The Harmonisation Directive contains two types of provisions: a first group that should be implemented by member states of the EU by mid-January 2019 and a second group that should be implemented by member states of the EU by mid-January 2023.
This is an opportunity for member states to amend their trade mark laws beyond the mandatory amendments set by the directive.
In Romania, for the first time ever, key stakeholders are actively participating in the amendment process of the law connected to industrial property.
The Romanian Patent Attorney Chamber (CNCPIR) was the initiator of the dialogue between various interested parties when, in January 2018 pressure was put on the Romanian Patent Office to start discussing the draft of the amendments prepared by the Patent Office. Between January 2018 and the beginning of April 2018, the working group met twice and various informal emails were exchanged. A public presentation of the draft took place during a conference.
Procedures for revocation and invalidity
According to the Harmonisation Directive, member states should implement necessary steps so that the procedure for revocation or declaration of invalidity is administrative rather than judicial until mid-January 2023. The rationale for such change is that administrative proceedings are cheaper and shorter than judicial proceedings.
In Romania, under current law, both invalidity and revocation are judicial proceedings, taking place before the Municipal Court of Bucharest as a first instance court.
Changing the type of proceedings from judicial to administrative is not an easy task for various reasons:
- Although considered administrative, the steps of the procedures for revocation and invalidity will continue to be very similar to the court ones involving lodging of the claim, summoning the parties, organisation of the hearings and taking of the decision. The code of civil procedure shall continue to be applicable in addition to the special provisions set by trade mark law. The new law and its corresponding regulations must take into account this major change.
- The Patent Office will require trained people and additional space for hosting the proceedings, including courtrooms.
- The transitory provisions must be carefully established, taking into account the complexity of the cases and the links between various cases.
For these reasons, it is better to postpone as much as possible the entry into force of the transference of the proceedings from the court to the Patent Office for invalidity and revocation.
Reimbursement of trial costs
Under present law, there are no provisions for reimbursement of trial costs for opposition and appeal proceedings. When it comes to revocation and invalidity, it is up to the claimant to request reimbursement or not and, if he does request it, it is up to the court to grant it or not. It is not commonplace to request reimbursement of trial costs for oppositions and appeals.
The proposals for the new law deal with the possibility of requesting such reimbursement for all types of procedures: opposition, revocation and invalidity. This should limit, in theory, the number of procedures that abuse the system.
Currently there are two diverging opinions:
- Some practitioners are of the opinion that there should be a ceiling at least for the costs of opposition procedures, just like in the opposition proceedings before the EUIPO, and this ceiling can be updated regularly. This would enable both parties to foresee costs and would prevent abuses.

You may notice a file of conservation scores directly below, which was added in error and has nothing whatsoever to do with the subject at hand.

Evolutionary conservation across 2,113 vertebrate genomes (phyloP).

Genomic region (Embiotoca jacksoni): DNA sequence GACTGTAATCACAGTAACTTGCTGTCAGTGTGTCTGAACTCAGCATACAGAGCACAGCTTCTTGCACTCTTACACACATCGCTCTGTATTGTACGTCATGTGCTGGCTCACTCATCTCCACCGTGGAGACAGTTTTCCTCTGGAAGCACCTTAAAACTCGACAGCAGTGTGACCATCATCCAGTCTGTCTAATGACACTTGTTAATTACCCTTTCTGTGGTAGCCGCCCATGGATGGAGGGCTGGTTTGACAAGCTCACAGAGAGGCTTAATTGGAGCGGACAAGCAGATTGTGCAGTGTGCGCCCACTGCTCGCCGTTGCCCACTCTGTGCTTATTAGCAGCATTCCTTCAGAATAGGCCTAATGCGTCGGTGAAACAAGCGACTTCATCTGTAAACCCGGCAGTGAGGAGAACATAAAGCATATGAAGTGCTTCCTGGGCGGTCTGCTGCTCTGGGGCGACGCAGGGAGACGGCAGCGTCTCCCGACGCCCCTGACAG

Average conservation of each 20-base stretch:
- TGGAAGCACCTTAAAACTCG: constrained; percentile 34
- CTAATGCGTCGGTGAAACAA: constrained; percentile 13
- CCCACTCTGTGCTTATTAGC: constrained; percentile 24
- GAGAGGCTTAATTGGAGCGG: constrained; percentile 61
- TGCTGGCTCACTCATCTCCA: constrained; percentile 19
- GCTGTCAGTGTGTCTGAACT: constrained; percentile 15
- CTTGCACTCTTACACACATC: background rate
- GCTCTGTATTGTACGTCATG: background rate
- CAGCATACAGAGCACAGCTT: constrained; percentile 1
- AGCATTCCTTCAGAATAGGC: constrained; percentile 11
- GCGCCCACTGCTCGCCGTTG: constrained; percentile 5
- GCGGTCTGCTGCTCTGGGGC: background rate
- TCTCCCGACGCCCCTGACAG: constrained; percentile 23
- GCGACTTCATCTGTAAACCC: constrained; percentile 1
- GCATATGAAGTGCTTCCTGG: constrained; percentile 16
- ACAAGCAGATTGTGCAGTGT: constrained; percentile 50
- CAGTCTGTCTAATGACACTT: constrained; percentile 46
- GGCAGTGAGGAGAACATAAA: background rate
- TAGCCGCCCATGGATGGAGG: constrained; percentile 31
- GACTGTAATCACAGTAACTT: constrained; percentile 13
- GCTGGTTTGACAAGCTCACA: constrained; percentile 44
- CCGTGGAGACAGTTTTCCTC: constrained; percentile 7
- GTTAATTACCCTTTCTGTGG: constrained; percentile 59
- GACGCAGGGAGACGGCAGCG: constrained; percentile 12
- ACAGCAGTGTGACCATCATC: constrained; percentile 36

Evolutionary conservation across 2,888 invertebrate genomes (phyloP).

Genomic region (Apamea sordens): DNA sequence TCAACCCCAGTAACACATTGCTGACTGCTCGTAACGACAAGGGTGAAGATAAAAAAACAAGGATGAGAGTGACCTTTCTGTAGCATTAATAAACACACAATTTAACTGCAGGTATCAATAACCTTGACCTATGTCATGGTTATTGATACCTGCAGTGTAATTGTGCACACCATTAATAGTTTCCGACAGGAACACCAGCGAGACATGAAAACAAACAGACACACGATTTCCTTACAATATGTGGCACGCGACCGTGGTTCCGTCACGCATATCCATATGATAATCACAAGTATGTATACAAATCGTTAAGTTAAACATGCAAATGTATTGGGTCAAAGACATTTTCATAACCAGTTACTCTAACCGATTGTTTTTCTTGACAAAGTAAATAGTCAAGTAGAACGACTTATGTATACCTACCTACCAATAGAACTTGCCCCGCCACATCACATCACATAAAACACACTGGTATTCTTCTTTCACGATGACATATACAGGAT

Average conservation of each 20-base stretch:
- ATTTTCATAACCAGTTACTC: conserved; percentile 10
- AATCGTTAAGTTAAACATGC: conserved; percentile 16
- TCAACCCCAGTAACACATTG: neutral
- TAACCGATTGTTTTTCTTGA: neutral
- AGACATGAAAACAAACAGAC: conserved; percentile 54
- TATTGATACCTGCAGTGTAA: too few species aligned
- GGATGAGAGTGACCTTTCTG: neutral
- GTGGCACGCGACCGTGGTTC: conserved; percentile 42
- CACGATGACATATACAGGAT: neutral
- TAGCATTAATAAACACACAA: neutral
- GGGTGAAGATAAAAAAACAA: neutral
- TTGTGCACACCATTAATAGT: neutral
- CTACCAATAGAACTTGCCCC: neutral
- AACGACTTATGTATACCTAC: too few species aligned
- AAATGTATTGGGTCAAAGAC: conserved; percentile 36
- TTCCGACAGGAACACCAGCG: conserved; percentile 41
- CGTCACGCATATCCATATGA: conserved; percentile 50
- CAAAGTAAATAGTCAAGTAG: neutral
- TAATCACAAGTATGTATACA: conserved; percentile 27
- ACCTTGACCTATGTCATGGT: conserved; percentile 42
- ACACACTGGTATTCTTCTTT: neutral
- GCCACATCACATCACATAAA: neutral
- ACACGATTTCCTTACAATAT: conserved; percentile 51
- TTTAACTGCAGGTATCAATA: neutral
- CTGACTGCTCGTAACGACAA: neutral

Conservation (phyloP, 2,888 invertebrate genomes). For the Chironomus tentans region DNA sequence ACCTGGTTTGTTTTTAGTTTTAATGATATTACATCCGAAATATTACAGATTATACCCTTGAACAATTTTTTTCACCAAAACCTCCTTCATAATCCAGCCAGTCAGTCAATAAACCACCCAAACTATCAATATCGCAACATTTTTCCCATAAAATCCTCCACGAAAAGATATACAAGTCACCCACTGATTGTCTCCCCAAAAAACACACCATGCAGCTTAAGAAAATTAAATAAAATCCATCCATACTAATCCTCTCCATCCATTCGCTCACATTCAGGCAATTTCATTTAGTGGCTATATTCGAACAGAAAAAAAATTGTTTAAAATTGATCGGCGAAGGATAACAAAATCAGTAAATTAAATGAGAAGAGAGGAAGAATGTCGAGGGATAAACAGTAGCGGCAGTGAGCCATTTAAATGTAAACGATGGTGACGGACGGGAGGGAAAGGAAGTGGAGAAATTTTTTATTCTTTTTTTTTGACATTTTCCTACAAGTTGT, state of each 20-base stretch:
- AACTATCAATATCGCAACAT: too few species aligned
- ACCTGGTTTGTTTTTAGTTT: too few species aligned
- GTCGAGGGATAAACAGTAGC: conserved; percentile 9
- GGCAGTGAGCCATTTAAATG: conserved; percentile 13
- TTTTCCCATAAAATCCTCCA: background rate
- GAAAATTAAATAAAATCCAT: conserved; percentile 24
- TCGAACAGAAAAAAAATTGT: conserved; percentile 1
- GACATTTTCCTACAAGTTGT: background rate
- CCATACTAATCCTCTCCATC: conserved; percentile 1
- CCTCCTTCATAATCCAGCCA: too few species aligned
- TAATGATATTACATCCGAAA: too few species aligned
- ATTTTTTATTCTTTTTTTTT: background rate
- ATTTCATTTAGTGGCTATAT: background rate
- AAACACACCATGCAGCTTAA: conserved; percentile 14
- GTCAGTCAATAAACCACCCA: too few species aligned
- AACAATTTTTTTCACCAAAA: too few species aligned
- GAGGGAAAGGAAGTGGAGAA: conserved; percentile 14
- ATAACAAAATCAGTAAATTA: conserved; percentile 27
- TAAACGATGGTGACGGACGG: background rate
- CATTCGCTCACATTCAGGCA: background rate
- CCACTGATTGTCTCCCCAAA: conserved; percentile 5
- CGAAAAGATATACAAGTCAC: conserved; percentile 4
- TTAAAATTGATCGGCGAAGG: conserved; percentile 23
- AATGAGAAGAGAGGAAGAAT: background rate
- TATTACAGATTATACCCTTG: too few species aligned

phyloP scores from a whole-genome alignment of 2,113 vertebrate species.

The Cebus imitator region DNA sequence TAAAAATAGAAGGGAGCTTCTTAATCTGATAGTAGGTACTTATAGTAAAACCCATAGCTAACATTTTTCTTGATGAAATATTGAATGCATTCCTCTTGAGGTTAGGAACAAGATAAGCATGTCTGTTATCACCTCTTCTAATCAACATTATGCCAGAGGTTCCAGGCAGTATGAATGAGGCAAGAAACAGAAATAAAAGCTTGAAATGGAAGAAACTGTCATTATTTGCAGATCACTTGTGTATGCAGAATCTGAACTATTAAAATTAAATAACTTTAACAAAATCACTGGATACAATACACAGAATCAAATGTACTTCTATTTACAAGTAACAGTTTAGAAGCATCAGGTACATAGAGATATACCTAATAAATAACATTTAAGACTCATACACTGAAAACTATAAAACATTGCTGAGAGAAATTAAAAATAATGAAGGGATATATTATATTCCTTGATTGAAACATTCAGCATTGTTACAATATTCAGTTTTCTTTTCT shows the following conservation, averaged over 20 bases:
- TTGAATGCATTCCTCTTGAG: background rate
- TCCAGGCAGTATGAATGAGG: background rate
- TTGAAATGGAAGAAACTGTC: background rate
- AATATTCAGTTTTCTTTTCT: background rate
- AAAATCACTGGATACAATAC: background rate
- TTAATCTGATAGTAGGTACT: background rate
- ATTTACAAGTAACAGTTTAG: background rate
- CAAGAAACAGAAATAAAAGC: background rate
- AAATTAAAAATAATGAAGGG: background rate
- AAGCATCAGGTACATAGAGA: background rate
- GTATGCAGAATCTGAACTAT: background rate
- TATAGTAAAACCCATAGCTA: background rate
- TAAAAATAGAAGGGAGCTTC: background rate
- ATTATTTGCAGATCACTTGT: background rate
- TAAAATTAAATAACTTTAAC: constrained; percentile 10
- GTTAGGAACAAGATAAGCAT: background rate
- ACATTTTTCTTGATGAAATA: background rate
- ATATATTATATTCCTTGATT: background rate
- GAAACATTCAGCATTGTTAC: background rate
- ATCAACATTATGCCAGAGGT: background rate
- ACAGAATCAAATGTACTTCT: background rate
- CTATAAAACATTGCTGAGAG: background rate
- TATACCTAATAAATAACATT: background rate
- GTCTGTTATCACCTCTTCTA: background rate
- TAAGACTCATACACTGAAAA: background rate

- Other practitioners argue that sometimes opposition cases can be more difficult than revocation and invalidity cases, thus the winner should be entitled to obtain more costs than those dictated by a ceiling. They are of the opinion that the body in charge of ruling the case should decide on the amount to be reimbursed, thus no ceiling is required.
- The officers of the Patent Office are, in principle, in favour of not establishing a ceiling;
Simplification of the procedure
Currently the procedure from application to registration contains many hurdles that result from the application of the law regarding fees.
The law relating to fees offers the possibility of paying the examination fee at a later date than the date of filing, with the option of postponing date of payment. Currently, in many cases, the application is published, oppositions are lodged, but the applicant does not pay the examination fee and the mark is withdrawn. However, the Patent Office has significant delays in notifying the opponent that the opposition no longer has an object.
Trade mark attorneys propose grouping all the fees related to the application into one single fee, payable at the application date with one grace period of one month and with no possibility of deferring the payment beyond this date
Yet another hurdle results from the absence of any punishment for the failure to pay the registration fee. A normal registration procedure should end with the applicant paying the registration fee and the certificate being issued. The date from which the grace period for use starts is calculated from the moment when registration formalities are finished and the registration fee paid. In the absence of payment of the registration fee, the registration procedure is not finished so it is difficult to calculate the grace period. This gives rise to contradictory interpretations in court decisions. On the other hand, the mark is in force and can be enforced, even if the registration fee is not paid.
Trade mark attorneys propose grouping all the fees related to the application into one single fee, payable at the application date with one grace period of one month and with no possibility of deferring the payment beyond this date. This would require modifying the law regarding fees, possibly not regarding amounts, but with respect to the deadlines for payment.
Practitioners are in favour of granting a short term to the applicant for payment of the registration fee. In the absence of the fee, the mark should be deemed withdrawn. This would also apply as a transitory provision for all marks registered before the entry into force of the new law when registration fees are not paid by the applicant.